In the Heart of Scotland, uncover wonderful walking trails, rolling hills, woodland and a gateway to the Highlands.
Perthshire is nestled in the centre of Scotland between its two national parks, the wilder Cairngorms to the North and Loch Lomond and the Trossachs to the southwest. It’s also within easy drive of both Glasgow and Edinburgh, a perfect outdoor playground if you’re limited on time. Outside the borders of its namesake city, the welcoming countryside of Perthshire is one of the best places to camp in the country. The Rob Roy Way, Pitlochry Path Network and a handful of other walking trails criss-cross the region. A network of interconnected lochs and rivers run through the land, connecting quaint villages like lowland Comrie and Crieff to Highland Blair Atholl and Aberfeldy. In autumn, Perthshire is the place to be in Scotland to enjoy the colourful foliage.
Walk along rivers, lochs through forest and over rolling hills, dipping into the picture-perfect villages of Pitlochry, Aberfeldy, Kenmore, Dunkeld and Blair Atholl in a region that offers a Highland experience without the epic commute. In autumn, the hills around Loch Tay turn brilliant shades of burnt orange and red. The iconic cone shape of Schiehallion, the mountain that helped scientists calculate the mass of the world, is a must-climb for Munro-baggers. To the north, the lochside village of Kinloch Rannoch is the perfect hideaway off the normal Perthshire tourist circuit.
Perth, one of Scotland’s smallest cities, sits on the River Tay with access to some of Scotland’s best countryside. Explore Perth’s riverside and parks before enjoying a bite to eat at one of the many restaurants or cafes. Nearby, the resplendent Scone Palace was where the Kings of Scotland were crowned—including Robert the Bruce—and home to the Stone of Destiny.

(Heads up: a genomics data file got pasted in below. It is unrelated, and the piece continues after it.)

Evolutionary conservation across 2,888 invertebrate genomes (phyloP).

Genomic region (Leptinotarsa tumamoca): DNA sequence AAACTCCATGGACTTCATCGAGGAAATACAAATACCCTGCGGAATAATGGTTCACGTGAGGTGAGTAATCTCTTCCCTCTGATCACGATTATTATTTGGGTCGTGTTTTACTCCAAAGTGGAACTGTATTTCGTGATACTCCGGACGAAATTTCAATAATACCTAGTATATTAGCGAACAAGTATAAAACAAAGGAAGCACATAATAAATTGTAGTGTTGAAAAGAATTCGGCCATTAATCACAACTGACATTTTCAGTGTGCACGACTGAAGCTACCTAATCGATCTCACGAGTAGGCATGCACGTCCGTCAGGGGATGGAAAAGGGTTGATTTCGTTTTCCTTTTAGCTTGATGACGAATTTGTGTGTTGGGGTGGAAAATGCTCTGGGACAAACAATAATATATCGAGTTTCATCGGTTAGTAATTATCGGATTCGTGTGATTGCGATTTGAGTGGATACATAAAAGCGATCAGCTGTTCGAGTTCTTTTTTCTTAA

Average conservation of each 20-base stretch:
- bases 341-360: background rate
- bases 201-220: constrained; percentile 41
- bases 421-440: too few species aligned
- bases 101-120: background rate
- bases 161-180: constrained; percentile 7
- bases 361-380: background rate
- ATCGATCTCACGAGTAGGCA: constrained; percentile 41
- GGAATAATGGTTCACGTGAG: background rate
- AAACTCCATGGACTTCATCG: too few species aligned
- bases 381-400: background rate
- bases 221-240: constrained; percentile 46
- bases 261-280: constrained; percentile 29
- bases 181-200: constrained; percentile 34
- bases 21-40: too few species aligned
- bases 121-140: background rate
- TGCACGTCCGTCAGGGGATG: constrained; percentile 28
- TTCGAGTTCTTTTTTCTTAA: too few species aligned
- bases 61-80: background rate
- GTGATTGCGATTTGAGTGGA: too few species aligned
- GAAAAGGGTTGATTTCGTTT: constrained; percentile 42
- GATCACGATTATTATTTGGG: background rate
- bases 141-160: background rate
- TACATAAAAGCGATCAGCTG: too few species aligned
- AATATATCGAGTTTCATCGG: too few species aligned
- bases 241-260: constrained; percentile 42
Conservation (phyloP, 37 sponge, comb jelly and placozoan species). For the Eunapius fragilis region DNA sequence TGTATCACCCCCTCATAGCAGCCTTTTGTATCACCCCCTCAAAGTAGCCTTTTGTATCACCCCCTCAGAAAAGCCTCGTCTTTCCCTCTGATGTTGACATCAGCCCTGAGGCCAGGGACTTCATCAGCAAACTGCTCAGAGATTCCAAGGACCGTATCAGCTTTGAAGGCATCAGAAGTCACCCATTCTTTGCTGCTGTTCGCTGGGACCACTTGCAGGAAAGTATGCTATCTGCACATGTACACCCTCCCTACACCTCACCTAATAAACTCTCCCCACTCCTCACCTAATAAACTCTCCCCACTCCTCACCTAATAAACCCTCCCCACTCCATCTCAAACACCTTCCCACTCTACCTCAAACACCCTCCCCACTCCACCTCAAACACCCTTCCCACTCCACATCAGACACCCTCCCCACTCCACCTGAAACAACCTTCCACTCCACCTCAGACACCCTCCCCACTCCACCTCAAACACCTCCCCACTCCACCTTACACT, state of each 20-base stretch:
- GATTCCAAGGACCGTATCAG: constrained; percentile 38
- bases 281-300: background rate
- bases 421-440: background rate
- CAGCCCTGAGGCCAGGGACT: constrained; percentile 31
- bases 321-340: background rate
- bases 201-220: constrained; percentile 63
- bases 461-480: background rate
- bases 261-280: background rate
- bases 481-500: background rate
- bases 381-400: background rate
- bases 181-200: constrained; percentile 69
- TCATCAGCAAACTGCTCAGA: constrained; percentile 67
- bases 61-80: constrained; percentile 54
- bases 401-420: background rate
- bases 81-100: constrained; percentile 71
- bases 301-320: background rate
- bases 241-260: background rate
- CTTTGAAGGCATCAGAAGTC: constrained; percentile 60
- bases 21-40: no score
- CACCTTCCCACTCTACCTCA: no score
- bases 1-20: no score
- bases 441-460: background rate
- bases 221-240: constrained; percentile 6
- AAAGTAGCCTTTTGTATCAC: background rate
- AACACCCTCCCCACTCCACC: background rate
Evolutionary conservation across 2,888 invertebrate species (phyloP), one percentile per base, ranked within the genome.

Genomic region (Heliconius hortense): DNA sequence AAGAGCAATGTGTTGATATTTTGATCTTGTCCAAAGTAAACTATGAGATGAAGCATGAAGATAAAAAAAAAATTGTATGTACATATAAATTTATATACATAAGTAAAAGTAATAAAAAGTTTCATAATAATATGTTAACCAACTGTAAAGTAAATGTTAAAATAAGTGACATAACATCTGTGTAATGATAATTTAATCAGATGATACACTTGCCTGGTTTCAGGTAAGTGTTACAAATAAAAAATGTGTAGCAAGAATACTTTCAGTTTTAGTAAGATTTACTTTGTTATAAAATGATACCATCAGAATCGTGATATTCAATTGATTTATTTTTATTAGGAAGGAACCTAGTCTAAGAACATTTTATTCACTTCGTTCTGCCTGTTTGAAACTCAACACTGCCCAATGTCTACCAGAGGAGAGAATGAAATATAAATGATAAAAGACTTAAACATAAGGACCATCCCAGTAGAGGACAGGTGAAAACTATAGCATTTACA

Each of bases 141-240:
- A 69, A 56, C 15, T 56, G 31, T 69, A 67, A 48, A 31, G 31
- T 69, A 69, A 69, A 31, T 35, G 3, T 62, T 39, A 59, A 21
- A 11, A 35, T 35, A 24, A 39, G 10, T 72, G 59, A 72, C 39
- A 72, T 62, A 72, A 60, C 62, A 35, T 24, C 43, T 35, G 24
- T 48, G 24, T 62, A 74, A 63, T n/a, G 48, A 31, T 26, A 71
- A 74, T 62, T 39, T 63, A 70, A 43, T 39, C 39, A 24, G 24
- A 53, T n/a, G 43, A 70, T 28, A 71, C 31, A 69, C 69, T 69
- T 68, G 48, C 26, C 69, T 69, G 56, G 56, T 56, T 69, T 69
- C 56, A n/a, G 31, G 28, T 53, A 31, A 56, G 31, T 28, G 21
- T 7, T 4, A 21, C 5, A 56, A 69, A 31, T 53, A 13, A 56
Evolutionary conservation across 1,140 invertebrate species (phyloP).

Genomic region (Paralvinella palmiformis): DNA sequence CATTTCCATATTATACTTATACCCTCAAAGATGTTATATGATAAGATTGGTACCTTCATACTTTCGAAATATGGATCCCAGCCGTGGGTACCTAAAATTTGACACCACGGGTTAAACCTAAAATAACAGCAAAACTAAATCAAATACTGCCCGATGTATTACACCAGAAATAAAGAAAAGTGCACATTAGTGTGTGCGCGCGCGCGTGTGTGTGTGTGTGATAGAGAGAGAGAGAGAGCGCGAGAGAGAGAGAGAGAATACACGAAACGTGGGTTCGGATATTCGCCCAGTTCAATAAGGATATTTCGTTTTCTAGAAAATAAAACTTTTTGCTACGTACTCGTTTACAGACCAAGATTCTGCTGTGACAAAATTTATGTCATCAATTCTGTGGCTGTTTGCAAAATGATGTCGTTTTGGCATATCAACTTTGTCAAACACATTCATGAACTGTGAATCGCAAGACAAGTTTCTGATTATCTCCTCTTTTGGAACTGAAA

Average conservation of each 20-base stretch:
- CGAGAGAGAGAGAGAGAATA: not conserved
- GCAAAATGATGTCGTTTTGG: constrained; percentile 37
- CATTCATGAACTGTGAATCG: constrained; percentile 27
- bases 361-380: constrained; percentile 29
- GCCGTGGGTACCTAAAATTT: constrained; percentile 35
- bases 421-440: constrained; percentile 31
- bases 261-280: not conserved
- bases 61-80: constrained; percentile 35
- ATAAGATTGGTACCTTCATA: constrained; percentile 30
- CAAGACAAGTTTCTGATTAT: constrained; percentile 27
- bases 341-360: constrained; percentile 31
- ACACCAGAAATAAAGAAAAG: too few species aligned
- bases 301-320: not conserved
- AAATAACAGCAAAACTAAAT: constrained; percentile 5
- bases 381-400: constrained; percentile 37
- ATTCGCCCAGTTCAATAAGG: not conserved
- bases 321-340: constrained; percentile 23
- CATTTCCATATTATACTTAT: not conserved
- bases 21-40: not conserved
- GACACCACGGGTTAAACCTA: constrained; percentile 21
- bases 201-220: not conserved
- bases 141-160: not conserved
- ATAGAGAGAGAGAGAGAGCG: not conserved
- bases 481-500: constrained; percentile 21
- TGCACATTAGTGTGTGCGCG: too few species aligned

A circuit of mountain biking trails can be found in Comrie, and the nearby town of Crieff is a perfect place to sit over a hot drink after a day of outdoor adventure. The famous Gleneagles Hotel and Golf Resort is just outside the historic village of Auchterarder, and the Ochil Hills offer a scenic backdrop to the south. This part of Perthshire is also home to one of the oldest distilleries in Scotland, Tullibardine.
The market town of Blairgowrie, north of Perth, is the starting point to the 65-mile Cateran Trail walking route and the entrance to the Snow Roads—both running north into the wilds of the Cairngorms National Park. Nearby Coupar Angus is known for its good cycling terrain. The Rivers Ericht and Isla meander through much of the country and it’s worth the short woodland hike up from the River Isla to the Reekie Linn waterfall.